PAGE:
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Salad Burnet

Sanguisorba minor

This quiet and unassuming herb is a pretty little one, and deserves a bit more attention.   Easy to grow, it is actually a member of the Rosaceae family - so it's related to roses!  There may be some family resemblance in the leaf shape, but that's about it as far as I can see.

Salad Burnet grows well in a pot.  It has this lovely 'circular', almost fountain like growth habit that makes it quite a striking feature plant.  And better still - it's edible!

With a slight cucumber taste, the leaves make an attractive addition to salads, and a wonderful garnish.  The stalks are a little, well - "stalky" - so unless you use very young tips, it's an idea to run your fingers down the stems to remove the leaves.  My rule of thumb is if the stems snap, it's probably tender enough to leave that part in the salad. 

Try adding salad burnet to cool summer drinks, or freeze leaves into ice cubes.  Add to herb vinegars, use a handful chopped with cream cheese to make a dip, add to soups - the delicate flavour makes it suitable to use in many ways.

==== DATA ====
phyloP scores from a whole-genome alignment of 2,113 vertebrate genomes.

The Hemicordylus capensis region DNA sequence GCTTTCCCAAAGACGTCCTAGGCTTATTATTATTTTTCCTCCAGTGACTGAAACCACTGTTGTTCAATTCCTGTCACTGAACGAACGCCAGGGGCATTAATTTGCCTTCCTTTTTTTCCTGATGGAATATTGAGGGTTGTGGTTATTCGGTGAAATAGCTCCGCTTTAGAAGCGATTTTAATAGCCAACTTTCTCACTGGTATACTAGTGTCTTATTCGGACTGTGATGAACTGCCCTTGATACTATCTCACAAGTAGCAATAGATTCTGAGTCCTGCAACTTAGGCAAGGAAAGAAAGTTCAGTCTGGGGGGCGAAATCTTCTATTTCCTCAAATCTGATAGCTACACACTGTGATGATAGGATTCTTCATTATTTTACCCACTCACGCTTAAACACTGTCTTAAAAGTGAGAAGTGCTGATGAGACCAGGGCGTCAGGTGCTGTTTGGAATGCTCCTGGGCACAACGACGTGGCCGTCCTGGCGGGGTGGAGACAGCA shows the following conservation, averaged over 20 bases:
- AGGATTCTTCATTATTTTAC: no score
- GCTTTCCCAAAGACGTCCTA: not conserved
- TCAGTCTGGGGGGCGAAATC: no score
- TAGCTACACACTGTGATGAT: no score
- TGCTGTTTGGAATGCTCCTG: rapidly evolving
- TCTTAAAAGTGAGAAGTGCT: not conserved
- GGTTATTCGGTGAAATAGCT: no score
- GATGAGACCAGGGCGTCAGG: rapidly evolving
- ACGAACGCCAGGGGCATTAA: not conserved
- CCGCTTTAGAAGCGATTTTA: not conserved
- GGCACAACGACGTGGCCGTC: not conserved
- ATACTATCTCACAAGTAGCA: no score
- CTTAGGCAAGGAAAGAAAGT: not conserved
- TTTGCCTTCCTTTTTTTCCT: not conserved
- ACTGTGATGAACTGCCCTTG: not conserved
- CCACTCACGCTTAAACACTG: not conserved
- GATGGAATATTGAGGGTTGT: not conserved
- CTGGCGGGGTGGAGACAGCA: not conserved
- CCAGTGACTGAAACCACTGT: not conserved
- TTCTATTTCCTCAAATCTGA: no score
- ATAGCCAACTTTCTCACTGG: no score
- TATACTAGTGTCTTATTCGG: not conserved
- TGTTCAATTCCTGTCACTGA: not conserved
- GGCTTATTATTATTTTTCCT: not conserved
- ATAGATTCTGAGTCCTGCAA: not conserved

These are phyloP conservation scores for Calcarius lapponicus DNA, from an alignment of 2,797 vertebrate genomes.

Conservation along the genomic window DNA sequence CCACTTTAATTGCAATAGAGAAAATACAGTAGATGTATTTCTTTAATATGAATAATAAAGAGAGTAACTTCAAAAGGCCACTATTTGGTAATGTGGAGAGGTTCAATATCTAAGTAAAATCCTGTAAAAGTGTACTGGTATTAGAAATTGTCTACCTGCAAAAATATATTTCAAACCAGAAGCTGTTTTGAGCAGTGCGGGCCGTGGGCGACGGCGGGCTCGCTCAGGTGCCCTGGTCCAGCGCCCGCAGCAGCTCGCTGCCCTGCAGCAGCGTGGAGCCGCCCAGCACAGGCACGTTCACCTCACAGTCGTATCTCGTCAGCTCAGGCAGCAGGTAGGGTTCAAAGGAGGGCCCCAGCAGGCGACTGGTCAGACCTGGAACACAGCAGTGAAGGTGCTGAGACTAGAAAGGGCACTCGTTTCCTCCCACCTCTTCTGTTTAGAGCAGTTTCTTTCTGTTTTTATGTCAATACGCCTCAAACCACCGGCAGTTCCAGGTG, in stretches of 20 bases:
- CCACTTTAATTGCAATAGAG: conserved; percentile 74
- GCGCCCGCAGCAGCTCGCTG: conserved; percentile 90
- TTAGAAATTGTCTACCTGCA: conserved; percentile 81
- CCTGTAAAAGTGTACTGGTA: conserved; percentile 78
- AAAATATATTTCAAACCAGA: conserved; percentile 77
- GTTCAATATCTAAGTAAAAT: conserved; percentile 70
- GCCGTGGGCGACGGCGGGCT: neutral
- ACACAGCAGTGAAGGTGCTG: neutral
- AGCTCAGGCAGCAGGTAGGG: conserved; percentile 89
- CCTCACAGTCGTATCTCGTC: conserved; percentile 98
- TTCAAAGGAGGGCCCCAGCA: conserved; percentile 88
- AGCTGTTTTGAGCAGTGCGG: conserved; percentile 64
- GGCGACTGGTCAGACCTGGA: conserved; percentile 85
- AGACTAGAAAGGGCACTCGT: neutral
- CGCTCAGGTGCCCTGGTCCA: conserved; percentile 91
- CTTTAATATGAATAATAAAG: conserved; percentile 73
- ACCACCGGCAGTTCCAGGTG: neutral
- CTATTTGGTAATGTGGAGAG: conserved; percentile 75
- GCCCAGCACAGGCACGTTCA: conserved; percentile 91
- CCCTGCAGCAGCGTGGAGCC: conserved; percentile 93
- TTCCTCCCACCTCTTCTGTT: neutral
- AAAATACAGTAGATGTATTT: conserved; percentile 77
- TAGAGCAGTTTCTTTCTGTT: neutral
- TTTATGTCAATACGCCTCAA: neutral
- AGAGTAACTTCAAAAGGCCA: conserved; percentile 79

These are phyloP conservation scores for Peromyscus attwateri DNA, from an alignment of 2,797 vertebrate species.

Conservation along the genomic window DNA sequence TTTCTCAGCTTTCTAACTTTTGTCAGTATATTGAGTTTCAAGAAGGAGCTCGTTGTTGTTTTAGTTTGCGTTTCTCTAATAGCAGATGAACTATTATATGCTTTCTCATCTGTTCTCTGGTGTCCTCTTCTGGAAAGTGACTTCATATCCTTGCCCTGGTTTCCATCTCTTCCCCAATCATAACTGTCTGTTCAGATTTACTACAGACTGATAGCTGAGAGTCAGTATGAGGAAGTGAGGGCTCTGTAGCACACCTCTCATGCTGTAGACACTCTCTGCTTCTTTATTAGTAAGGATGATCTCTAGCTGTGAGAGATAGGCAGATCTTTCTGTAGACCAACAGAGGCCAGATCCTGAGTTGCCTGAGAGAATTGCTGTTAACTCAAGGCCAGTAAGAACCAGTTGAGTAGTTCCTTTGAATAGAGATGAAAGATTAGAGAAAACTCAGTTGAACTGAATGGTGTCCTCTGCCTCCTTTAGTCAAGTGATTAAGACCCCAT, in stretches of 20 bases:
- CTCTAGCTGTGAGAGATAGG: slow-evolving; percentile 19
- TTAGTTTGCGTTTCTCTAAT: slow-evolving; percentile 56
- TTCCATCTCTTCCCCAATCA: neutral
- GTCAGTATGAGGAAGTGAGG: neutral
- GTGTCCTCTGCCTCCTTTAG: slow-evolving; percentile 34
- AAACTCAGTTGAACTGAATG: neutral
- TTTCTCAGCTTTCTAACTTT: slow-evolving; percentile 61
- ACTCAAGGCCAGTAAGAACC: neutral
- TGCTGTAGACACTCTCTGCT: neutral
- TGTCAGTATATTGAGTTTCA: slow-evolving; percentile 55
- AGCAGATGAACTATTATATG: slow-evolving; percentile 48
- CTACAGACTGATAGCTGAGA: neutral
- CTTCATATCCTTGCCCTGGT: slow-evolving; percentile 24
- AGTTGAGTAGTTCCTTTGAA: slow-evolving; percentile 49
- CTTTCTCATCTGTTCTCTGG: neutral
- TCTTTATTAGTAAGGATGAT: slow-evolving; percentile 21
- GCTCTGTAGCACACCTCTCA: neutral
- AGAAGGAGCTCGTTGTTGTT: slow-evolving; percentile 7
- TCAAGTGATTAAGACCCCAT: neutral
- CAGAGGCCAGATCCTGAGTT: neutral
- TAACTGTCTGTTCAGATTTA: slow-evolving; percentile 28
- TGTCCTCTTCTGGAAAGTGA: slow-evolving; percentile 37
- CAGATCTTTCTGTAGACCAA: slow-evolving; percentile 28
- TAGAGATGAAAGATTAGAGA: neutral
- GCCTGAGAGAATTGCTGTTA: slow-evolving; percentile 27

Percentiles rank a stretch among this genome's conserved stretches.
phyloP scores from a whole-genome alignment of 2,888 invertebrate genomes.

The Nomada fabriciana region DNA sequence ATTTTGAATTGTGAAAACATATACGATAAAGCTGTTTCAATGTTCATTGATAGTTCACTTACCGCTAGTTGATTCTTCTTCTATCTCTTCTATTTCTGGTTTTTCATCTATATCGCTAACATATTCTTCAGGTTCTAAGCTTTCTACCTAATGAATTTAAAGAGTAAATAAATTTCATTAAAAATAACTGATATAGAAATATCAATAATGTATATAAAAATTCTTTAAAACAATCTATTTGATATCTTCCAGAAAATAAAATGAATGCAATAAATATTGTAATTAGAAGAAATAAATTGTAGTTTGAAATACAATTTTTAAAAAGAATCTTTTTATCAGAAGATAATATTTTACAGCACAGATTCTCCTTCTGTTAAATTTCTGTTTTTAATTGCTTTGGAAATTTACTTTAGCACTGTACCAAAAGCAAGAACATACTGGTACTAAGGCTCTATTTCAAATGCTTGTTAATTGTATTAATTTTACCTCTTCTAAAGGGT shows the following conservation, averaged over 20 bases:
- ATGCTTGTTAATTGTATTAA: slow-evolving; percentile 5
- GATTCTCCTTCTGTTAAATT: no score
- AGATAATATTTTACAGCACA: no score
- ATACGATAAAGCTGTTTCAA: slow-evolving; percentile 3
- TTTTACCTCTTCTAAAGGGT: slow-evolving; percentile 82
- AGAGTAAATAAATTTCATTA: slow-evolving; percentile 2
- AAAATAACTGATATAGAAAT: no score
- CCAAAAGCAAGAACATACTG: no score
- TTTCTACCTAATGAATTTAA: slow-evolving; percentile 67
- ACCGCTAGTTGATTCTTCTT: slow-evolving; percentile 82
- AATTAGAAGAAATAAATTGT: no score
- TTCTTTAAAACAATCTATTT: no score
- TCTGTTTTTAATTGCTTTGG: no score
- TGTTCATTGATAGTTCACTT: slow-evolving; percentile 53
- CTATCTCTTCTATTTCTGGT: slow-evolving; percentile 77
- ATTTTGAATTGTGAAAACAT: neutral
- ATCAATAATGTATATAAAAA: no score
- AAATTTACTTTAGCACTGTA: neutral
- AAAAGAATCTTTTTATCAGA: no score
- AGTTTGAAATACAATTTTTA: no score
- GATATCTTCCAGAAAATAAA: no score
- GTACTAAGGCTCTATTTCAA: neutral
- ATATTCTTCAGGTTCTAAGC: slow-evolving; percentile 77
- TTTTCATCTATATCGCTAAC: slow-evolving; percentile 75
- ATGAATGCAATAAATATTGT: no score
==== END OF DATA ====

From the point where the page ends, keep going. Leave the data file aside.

Like many herbs, it was one also used medicinally in the past.  Herbalist Penny Woodward uses this old quote in her notes: “the leaves stripped into wine and droken, doth comfort and rejoice thee hart and are good against the trembling and the shaking of the same".  Other annecdotes on the internet refer to it being used to ward off plague and other diseases of the blood.  I'm sure it probably is good for something - but its use seems to have faded out against other herbs over the years.

The plant is available as a mature herb, but is also easily grown from seed in autum through to spring - anytime really except the height of summer.  It may reach a diameter of 40cms, and does bear small flowers on a central flower spike which may reach 50cms or so.  Fairly un-demanding, it grows in most soils, will tolerate sun and part shade, but may need a little TLC (shade and extra water) over the hot months.  Native to Europe, parts of north Africa, Asia and pretty much naturalised in North America, too.  It is a perennial, so may need trimming and dividing from time to time.  Not particularly weedy, it may self seed but is not too rampant.

Definitely one worth adding to your garden - hope it doth comfort thee!



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